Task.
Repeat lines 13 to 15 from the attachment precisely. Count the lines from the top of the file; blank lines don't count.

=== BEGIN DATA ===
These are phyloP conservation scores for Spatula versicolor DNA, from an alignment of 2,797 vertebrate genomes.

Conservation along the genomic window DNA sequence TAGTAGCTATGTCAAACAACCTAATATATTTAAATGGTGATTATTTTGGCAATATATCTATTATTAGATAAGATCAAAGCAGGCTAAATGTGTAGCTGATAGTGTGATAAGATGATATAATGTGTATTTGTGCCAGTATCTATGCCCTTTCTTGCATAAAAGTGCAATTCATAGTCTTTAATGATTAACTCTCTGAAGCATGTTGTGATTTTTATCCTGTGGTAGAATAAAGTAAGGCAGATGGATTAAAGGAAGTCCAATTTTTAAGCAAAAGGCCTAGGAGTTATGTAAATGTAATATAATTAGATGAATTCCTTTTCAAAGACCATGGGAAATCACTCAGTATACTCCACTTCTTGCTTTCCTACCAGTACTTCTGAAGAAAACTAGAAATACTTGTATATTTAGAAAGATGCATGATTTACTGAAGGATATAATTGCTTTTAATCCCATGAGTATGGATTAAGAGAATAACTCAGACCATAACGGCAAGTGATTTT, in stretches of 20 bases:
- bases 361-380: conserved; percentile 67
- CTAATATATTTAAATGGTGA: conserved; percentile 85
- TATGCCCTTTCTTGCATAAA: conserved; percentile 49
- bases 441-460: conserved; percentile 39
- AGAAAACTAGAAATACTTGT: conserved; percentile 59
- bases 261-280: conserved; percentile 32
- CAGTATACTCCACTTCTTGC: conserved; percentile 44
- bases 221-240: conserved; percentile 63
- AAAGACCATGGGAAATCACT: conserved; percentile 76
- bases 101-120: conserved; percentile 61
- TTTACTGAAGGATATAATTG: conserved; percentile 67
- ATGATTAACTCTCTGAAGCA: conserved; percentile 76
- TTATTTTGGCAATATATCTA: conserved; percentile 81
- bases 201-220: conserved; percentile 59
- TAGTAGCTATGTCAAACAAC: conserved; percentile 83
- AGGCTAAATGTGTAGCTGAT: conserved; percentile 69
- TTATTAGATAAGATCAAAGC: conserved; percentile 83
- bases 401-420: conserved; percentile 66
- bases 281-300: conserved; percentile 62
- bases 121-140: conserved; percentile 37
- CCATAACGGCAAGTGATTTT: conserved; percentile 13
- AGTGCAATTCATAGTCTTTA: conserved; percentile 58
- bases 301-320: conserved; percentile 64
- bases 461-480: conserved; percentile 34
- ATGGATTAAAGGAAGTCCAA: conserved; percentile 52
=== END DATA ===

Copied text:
- TTTACTGAAGGATATAATTG: conserved; percentile 67
- ATGATTAACTCTCTGAAGCA: conserved; percentile 76
- TTATTTTGGCAATATATCTA: conserved; percentile 81